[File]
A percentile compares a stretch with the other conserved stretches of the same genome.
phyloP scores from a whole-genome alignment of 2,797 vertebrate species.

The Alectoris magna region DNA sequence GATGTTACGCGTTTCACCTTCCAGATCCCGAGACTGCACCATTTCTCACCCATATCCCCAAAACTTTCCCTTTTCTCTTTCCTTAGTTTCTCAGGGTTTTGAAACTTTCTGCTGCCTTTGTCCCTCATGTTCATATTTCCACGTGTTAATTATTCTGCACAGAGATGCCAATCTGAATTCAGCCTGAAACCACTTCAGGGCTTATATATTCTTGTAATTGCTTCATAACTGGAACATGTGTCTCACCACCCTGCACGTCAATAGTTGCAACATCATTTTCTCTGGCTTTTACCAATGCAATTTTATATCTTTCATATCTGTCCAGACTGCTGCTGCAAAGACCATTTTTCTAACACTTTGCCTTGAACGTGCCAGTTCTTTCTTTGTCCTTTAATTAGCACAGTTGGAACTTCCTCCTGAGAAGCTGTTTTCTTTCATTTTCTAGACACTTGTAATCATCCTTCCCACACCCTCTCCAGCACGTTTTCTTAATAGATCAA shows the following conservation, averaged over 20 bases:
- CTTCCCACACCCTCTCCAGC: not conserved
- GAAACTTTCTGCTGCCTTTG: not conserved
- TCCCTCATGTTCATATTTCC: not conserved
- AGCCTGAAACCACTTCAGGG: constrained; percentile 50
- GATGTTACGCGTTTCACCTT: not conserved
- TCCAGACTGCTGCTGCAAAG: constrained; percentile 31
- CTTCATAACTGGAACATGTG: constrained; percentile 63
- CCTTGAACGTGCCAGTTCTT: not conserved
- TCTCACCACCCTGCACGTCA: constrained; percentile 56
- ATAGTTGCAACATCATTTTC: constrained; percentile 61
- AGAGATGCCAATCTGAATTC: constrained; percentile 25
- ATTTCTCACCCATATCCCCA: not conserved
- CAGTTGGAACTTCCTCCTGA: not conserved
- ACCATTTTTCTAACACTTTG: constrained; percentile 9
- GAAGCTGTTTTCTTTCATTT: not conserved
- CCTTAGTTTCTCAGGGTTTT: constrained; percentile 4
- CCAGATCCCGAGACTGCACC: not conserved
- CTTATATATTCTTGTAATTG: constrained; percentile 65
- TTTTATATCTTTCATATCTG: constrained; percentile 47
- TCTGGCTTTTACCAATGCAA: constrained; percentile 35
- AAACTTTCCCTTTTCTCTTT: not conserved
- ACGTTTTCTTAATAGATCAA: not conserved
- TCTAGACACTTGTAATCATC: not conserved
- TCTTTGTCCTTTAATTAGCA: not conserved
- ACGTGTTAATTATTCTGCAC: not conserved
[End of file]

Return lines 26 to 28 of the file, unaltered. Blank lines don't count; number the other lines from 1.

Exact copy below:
- TCTAGACACTTGTAATCATC: not conserved
- TCTTTGTCCTTTAATTAGCA: not conserved
- ACGTGTTAATTATTCTGCAC: not conserved